Bernanke, whose term as chairman ends on January 31, told a private
lunchtime meeting with senators that the reduction in federal budget
deficits and the country's improving energy position were "all
positives" contributing to a healthier U.S. economy, according to
Senator Thomas Carper of Delaware.
Carper added that Bernanke said that "the next several years are
more encouraging, but we can't forget those long-term challenges and
they involve among other things programs that are concerned with
An aging U.S. population will put increasing pressure on the federal
government as it struggles to provide retirement and healthcare
benefits to the elderly, poor and disabled.
Bernanke did not speak to reporters upon leaving the meeting and a
spokeswoman for the U.S. central bank declined to comment.
The Fed last month decided to begin scaling back its bond-buying
monetary stimulus, dropping its monthly purchases to $75 billion
from $85 billion. Exiting the stimulus program will likely be the
main task on the plate for Fed Vice Chair Janet Yellen, who was
confirmed by the Senate on Monday to succeed Bernanke.
Senate Majority Leader Harry Reid, arguing on the Senate floor that
an extension of jobless benefits would boost the U.S. economy,
quoted Bernanke as saying that the economy could do much better.
"He talked about the vibrancy of this economy now," said Reid, a
Democrat. "He said ... it's not as good as it should be. But he
said: 'With a little bit of help it would be on fire.'"
Senate Budget Committee head Patty Murray said Bernanke was "very
astute, talking about how things are looking up and some of the
things we need to be doing investing in infrastructure and research
that will help our economy in the future."
[to top of second column]
Senator Charles Schumer emerged from the session declaring to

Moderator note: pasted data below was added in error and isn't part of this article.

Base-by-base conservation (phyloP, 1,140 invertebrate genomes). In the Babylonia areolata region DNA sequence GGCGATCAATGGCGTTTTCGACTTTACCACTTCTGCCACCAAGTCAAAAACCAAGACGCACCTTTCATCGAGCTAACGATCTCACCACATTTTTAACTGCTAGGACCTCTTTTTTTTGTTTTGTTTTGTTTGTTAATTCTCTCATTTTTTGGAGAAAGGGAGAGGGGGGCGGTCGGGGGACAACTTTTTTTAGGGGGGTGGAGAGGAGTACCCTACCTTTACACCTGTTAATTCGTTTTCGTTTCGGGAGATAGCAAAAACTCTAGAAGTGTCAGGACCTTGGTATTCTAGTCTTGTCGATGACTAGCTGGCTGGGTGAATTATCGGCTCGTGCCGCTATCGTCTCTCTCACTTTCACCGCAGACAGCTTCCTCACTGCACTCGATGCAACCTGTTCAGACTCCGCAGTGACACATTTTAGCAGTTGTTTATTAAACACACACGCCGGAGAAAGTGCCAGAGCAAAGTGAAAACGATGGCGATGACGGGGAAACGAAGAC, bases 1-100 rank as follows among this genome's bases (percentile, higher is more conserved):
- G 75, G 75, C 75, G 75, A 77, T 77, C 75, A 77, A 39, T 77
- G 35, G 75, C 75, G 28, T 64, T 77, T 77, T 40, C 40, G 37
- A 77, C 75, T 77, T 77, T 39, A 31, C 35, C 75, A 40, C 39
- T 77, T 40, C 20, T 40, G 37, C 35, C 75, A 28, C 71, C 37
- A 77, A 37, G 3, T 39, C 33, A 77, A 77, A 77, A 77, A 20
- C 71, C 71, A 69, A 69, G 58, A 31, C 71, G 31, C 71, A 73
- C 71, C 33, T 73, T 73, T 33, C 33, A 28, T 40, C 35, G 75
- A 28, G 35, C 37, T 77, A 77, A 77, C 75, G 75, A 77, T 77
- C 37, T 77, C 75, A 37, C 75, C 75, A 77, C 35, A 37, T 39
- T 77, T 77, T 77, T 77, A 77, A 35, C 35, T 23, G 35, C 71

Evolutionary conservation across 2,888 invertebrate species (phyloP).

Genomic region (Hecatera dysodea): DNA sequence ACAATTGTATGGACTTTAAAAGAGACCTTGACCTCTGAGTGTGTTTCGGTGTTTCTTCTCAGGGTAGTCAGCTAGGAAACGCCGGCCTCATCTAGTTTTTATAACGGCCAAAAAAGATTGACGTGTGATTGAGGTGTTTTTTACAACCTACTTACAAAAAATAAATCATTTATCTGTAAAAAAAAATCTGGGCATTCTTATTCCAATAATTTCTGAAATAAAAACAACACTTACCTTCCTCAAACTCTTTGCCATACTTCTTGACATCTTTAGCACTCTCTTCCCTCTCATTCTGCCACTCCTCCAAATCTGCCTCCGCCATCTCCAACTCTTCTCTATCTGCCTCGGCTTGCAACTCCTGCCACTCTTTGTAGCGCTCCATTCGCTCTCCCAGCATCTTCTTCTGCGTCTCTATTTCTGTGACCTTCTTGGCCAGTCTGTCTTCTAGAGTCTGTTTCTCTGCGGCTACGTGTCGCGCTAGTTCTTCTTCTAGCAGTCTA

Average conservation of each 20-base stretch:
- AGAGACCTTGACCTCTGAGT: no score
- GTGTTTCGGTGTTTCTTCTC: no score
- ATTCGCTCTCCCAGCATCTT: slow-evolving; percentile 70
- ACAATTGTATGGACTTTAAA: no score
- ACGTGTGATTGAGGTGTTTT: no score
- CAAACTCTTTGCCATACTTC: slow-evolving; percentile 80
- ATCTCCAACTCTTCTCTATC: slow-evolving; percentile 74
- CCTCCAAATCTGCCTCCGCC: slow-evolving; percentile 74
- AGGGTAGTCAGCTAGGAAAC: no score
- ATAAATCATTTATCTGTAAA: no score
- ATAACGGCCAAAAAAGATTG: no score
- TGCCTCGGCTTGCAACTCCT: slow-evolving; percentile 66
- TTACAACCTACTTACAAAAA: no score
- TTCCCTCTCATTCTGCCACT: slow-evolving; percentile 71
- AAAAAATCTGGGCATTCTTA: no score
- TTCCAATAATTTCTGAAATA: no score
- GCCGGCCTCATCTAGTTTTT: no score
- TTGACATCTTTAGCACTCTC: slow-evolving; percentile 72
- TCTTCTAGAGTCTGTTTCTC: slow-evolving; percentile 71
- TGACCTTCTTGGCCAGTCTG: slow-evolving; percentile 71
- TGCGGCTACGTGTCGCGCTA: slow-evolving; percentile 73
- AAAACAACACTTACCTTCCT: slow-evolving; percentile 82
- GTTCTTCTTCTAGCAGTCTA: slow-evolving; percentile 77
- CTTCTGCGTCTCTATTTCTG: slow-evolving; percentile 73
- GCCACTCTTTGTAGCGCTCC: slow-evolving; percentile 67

reporters that the Fed chief "thinks over the next four or five
years the deficit is in very good control but he's much more worried
about middle-class incomes and growth of average families than he is
about the deficit."
President Barack Obama and his fellow Democrats in Congress are
focusing their 2014 political message on the need to narrow the
income gap between rich and poor.
Schumer, the Senate's third-ranking Democrat and a senior member of
the Senate Banking Committee, said Bernanke also discussed the issue
of financial institutions that are deemed "too big to fail."
Asked how Bernanke addressed that issue, Schumer said: "One of the
ways is to have market forces deal with the ability of closing banks
when they're in trouble and he talked about how the credit rating
agencies, realizing that the government might not come in and bail
out these institutions anymore, have actually lowered their credit
ratings, which is a market force."
(Reporting by Richard Cowan and Susan
Cornwell; editing by Andrew Hay and Meredith Mazzilli)
[© 2014 Thomson Reuters. All rights
Copyright 2014 Reuters. All rights reserved. This material may not be published,
broadcast, rewritten or redistributed.